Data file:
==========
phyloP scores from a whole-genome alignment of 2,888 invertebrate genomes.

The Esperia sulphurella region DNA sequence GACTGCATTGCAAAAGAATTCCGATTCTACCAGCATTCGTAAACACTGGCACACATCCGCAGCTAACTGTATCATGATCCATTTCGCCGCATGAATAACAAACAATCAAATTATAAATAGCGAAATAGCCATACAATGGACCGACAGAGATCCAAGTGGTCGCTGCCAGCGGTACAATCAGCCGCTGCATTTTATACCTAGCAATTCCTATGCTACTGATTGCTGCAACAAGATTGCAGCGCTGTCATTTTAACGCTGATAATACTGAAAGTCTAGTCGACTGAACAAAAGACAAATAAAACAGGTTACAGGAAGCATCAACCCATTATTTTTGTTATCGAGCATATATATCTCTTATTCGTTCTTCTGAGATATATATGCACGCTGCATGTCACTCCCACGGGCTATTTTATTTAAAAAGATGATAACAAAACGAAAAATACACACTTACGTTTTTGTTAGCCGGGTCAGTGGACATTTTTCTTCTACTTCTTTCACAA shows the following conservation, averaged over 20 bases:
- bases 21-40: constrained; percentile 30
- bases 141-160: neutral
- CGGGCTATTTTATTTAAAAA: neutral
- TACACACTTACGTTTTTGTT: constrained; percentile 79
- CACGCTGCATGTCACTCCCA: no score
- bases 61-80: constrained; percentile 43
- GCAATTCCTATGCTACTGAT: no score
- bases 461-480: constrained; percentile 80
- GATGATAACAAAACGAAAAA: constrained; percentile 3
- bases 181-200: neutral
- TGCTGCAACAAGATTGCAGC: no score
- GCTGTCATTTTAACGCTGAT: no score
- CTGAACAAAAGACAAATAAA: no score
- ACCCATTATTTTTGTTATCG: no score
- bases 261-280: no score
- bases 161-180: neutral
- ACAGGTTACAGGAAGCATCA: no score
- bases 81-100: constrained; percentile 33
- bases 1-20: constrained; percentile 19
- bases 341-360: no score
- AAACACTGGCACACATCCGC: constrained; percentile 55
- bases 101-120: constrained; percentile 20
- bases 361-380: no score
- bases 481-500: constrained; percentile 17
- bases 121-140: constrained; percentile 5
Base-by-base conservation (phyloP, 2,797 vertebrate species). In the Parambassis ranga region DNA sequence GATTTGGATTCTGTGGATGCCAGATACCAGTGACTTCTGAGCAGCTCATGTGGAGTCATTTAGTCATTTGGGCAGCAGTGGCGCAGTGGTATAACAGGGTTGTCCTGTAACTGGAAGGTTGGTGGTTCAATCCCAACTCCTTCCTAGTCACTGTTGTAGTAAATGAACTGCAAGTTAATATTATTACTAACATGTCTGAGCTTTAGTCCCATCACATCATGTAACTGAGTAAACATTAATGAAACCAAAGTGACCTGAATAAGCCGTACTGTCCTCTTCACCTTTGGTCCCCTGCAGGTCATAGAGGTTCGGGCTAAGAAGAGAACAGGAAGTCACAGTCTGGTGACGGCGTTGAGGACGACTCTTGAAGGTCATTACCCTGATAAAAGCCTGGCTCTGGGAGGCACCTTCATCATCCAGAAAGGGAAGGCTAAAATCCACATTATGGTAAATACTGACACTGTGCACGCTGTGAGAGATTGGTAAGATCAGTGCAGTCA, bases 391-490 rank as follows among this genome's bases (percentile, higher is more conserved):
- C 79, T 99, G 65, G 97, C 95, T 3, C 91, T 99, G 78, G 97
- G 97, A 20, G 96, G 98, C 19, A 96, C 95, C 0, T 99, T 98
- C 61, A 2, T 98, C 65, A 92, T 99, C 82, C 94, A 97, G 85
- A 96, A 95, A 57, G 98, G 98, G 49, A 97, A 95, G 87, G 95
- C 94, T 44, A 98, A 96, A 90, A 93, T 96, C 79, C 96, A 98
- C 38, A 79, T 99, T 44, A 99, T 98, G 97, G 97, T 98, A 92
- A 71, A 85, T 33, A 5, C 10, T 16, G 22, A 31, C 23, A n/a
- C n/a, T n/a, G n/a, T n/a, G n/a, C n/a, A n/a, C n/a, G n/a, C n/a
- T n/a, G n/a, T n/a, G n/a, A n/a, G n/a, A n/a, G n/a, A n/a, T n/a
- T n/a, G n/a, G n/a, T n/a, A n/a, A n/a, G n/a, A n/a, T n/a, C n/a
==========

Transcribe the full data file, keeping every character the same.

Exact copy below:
phyloP scores from a whole-genome alignment of 2,888 invertebrate genomes.

The Esperia sulphurella region DNA sequence GACTGCATTGCAAAAGAATTCCGATTCTACCAGCATTCGTAAACACTGGCACACATCCGCAGCTAACTGTATCATGATCCATTTCGCCGCATGAATAACAAACAATCAAATTATAAATAGCGAAATAGCCATACAATGGACCGACAGAGATCCAAGTGGTCGCTGCCAGCGGTACAATCAGCCGCTGCATTTTATACCTAGCAATTCCTATGCTACTGATTGCTGCAACAAGATTGCAGCGCTGTCATTTTAACGCTGATAATACTGAAAGTCTAGTCGACTGAACAAAAGACAAATAAAACAGGTTACAGGAAGCATCAACCCATTATTTTTGTTATCGAGCATATATATCTCTTATTCGTTCTTCTGAGATATATATGCACGCTGCATGTCACTCCCACGGGCTATTTTATTTAAAAAGATGATAACAAAACGAAAAATACACACTTACGTTTTTGTTAGCCGGGTCAGTGGACATTTTTCTTCTACTTCTTTCACAA shows the following conservation, averaged over 20 bases:
- bases 21-40: constrained; percentile 30
- bases 141-160: neutral
- CGGGCTATTTTATTTAAAAA: neutral
- TACACACTTACGTTTTTGTT: constrained; percentile 79
- CACGCTGCATGTCACTCCCA: no score
- bases 61-80: constrained; percentile 43
- GCAATTCCTATGCTACTGAT: no score
- bases 461-480: constrained; percentile 80
- GATGATAACAAAACGAAAAA: constrained; percentile 3
- bases 181-200: neutral
- TGCTGCAACAAGATTGCAGC: no score
- GCTGTCATTTTAACGCTGAT: no score
- CTGAACAAAAGACAAATAAA: no score
- ACCCATTATTTTTGTTATCG: no score
- bases 261-280: no score
- bases 161-180: neutral
- ACAGGTTACAGGAAGCATCA: no score
- bases 81-100: constrained; percentile 33
- bases 1-20: constrained; percentile 19
- bases 341-360: no score
- AAACACTGGCACACATCCGC: constrained; percentile 55
- bases 101-120: constrained; percentile 20
- bases 361-380: no score
- bases 481-500: constrained; percentile 17
- bases 121-140: constrained; percentile 5
Base-by-base conservation (phyloP, 2,797 vertebrate species). In the Parambassis ranga region DNA sequence GATTTGGATTCTGTGGATGCCAGATACCAGTGACTTCTGAGCAGCTCATGTGGAGTCATTTAGTCATTTGGGCAGCAGTGGCGCAGTGGTATAACAGGGTTGTCCTGTAACTGGAAGGTTGGTGGTTCAATCCCAACTCCTTCCTAGTCACTGTTGTAGTAAATGAACTGCAAGTTAATATTATTACTAACATGTCTGAGCTTTAGTCCCATCACATCATGTAACTGAGTAAACATTAATGAAACCAAAGTGACCTGAATAAGCCGTACTGTCCTCTTCACCTTTGGTCCCCTGCAGGTCATAGAGGTTCGGGCTAAGAAGAGAACAGGAAGTCACAGTCTGGTGACGGCGTTGAGGACGACTCTTGAAGGTCATTACCCTGATAAAAGCCTGGCTCTGGGAGGCACCTTCATCATCCAGAAAGGGAAGGCTAAAATCCACATTATGGTAAATACTGACACTGTGCACGCTGTGAGAGATTGGTAAGATCAGTGCAGTCA, bases 391-490 rank as follows among this genome's bases (percentile, higher is more conserved):
- C 79, T 99, G 65, G 97, C 95, T 3, C 91, T 99, G 78, G 97
- G 97, A 20, G 96, G 98, C 19, A 96, C 95, C 0, T 99, T 98
- C 61, A 2, T 98, C 65, A 92, T 99, C 82, C 94, A 97, G 85
- A 96, A 95, A 57, G 98, G 98, G 49, A 97, A 95, G 87, G 95
- C 94, T 44, A 98, A 96, A 90, A 93, T 96, C 79, C 96, A 98
- C 38, A 79, T 99, T 44, A 99, T 98, G 97, G 97, T 98, A 92
- A 71, A 85, T 33, A 5, C 10, T 16, G 22, A 31, C 23, A n/a
- C n/a, T n/a, G n/a, T n/a, G n/a, C n/a, A n/a, C n/a, G n/a, C n/a
- T n/a, G n/a, T n/a, G n/a, A n/a, G n/a, A n/a, G n/a, A n/a, T n/a
- T n/a, G n/a, G n/a, T n/a, A n/a, A n/a, G n/a, A n/a, T n/a, C n/a